Simply typing another store's URL into their search engine will pull results similar to the above. As you can see, this company is using Shopify.

5. The "site" search term

When you sign up with Shopify, there is the name of both your store and myshopify.com.

Google has a great way to find exclusively Shopify sites with a specific search term ending with myshopify.com.

An example of an site search term

You can do this similar to the above, by typing the search term and "site:myshopify.com" at the end.

You will be able to look at all competitors who are touching on these particular keywords.

6. The "inUrl" search term

Last but most certainly not least, an advanced search term can be used within Google, called 'inURL.'

This will return all results that contain your desired search term within their URL.

An example of an inURL search term
An example of an inURL search term

Using inURL won't necessarily return Shopify stores exclusively, but you may use any of the methods mentioned above to determine whether they are using Shopify or not.

Why would you want to find other Shopify stores in your niche?

When evaluating the niche you have chosen, knowledge is power.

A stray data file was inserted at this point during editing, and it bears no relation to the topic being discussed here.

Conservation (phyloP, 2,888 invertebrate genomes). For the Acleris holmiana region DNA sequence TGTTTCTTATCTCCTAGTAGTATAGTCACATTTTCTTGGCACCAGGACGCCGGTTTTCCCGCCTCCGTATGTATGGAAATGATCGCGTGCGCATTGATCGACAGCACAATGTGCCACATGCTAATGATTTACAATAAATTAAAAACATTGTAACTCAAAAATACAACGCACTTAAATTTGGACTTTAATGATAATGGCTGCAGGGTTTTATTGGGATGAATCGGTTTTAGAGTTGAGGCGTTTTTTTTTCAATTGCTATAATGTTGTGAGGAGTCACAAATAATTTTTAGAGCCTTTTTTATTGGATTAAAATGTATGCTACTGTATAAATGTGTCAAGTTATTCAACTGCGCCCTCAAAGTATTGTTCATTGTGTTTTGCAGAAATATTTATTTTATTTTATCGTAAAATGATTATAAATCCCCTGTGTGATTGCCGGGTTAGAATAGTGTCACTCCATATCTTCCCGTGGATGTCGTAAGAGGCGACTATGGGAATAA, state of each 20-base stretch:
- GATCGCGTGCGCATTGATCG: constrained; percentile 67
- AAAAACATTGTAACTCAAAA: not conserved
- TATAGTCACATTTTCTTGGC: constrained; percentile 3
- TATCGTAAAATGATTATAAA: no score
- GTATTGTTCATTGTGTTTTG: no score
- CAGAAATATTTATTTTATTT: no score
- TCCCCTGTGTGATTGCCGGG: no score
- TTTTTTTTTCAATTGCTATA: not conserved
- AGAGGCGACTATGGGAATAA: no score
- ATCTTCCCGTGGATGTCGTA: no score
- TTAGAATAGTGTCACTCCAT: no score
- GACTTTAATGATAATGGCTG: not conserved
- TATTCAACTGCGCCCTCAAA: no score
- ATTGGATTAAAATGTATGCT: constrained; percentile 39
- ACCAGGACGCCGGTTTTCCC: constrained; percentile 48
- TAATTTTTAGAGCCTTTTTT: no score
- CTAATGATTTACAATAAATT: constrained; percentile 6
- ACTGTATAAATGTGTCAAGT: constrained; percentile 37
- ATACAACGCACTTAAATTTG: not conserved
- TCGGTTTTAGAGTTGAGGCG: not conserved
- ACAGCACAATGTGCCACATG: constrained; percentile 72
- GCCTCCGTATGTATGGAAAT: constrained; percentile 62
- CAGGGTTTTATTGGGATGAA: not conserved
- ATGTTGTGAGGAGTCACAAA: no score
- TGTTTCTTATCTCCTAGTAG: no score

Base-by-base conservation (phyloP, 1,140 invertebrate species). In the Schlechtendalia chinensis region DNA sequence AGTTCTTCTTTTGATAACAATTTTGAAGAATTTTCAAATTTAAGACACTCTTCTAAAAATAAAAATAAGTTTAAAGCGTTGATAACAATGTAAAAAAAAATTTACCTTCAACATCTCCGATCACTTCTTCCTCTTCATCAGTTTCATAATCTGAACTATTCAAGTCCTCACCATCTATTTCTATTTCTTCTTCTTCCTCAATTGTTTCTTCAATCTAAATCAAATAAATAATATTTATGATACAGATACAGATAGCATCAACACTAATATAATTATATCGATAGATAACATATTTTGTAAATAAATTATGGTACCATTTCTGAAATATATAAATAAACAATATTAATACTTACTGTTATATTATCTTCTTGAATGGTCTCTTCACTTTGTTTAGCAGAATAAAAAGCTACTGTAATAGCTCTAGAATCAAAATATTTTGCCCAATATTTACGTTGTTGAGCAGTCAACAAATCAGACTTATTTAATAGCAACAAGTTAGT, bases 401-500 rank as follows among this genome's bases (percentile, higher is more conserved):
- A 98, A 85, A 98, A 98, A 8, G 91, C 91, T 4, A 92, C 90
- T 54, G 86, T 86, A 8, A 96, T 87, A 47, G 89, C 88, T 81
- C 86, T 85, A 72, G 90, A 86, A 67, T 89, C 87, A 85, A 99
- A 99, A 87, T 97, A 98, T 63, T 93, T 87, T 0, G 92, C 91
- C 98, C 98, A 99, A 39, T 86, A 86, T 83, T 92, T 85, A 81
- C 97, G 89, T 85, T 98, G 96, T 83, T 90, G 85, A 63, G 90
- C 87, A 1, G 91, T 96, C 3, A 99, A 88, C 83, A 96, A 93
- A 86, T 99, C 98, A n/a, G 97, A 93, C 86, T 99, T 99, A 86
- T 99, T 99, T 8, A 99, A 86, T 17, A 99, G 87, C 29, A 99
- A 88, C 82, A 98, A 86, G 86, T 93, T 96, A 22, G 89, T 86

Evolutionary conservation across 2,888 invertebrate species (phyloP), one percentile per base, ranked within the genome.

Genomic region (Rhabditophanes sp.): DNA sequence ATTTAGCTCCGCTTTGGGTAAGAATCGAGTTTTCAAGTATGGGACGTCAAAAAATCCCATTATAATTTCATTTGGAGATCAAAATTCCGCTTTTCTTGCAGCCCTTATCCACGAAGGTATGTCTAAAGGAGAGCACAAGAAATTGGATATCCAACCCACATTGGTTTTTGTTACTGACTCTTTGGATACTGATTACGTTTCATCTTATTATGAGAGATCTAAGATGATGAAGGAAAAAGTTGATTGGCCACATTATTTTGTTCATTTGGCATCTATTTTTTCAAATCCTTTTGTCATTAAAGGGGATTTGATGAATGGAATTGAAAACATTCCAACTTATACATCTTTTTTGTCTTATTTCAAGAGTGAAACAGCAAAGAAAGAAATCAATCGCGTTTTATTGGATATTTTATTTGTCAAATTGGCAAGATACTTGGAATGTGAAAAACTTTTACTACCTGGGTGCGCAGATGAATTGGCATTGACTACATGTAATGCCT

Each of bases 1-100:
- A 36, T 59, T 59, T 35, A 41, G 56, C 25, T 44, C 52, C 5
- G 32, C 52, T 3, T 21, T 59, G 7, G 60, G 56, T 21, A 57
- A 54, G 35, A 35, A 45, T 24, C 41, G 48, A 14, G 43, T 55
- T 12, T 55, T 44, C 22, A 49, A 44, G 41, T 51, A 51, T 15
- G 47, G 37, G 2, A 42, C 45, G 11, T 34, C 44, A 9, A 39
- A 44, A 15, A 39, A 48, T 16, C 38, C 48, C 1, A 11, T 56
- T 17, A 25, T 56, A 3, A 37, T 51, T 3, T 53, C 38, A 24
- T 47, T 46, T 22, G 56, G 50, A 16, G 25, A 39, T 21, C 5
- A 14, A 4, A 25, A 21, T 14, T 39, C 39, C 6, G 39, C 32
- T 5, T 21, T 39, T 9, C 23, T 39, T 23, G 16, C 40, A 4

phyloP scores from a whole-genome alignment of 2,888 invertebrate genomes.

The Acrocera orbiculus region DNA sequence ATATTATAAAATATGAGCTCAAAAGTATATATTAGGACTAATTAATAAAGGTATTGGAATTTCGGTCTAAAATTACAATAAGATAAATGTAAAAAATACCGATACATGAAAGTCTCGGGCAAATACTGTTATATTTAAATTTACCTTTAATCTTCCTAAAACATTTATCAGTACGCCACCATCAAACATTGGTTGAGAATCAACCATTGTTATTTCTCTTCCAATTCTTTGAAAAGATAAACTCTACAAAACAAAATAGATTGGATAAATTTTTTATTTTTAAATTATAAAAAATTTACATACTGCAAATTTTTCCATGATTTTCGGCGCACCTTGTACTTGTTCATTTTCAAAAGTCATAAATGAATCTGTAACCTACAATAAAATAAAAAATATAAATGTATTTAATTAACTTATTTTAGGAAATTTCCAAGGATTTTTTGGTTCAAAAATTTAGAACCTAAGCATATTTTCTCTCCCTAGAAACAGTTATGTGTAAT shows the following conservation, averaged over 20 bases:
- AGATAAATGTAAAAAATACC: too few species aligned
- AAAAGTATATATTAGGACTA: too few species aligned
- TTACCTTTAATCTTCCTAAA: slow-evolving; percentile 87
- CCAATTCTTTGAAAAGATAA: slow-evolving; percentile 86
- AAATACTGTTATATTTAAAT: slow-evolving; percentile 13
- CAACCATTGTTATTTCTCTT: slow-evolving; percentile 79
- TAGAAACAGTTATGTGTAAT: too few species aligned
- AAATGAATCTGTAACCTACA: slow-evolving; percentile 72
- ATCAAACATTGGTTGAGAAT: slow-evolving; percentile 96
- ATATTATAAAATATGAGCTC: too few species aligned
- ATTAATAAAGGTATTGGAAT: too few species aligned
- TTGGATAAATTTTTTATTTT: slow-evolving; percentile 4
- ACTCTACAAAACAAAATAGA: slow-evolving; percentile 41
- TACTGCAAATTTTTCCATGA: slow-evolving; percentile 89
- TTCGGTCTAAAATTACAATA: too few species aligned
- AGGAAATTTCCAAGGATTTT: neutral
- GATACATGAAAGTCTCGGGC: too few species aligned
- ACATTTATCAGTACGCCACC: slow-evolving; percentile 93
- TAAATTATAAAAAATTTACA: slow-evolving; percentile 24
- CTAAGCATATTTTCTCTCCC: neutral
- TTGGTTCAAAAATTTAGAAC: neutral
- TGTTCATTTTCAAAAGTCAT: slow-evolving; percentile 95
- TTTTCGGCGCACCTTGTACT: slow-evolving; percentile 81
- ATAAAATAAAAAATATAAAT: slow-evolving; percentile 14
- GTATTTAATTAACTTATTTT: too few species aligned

All of the information gathered when using one (or all) of the above methods to find other Shopify stores within your niche will allow you to 'look under the hood,' so to speak, of the competitor's stores.

Two people searching on Google

A bit of research will help you know whether they are using Shopify and an abundance of other information. It's advantageous to know how much daily traffic they are getting, how long they have been around, and what keywords they are using, amongst numerous other things.

All of this knowledge is available to you for free!

Researching the competition

Looking into other Shopify stores within your niche is an excellent way to establish where you currently place yourself within the market, if at all. For established businesses, it's also a great way to see where you are doing well and not so well.

Looking into competitors should be done before you go live with your store. Competitors could be taking sales away from you daily, and it's down to you to figure out why that is.

Pricing, product quality, or the competition's overall image could be among the factors affecting your sales being lost to competitors.

You can take a look at this article here to learn more about finding gaps in the market!

Find inspiration

Competitors will likely be looking at your store for inspiration, so it's only fitting to return the favor.

Taking a good look at the user experience when browsing through the competitor's store is a great way to find out where you may be going wrong through a fresh pair of eyes.

We are not suggesting copy/pasting the competitor's store word for word, as this is a terrible idea, but looking at the customer journey is a great way to find out how to improve on what you already have.

Deciding if the niche is saturated

This decision could be difficult for newer entrepreneurs who have an idea and think they may be onto a real winner. If the niche market for this idea is already saturated, perhaps it's best to walk away from it as the concept isn't as original as you thought it was.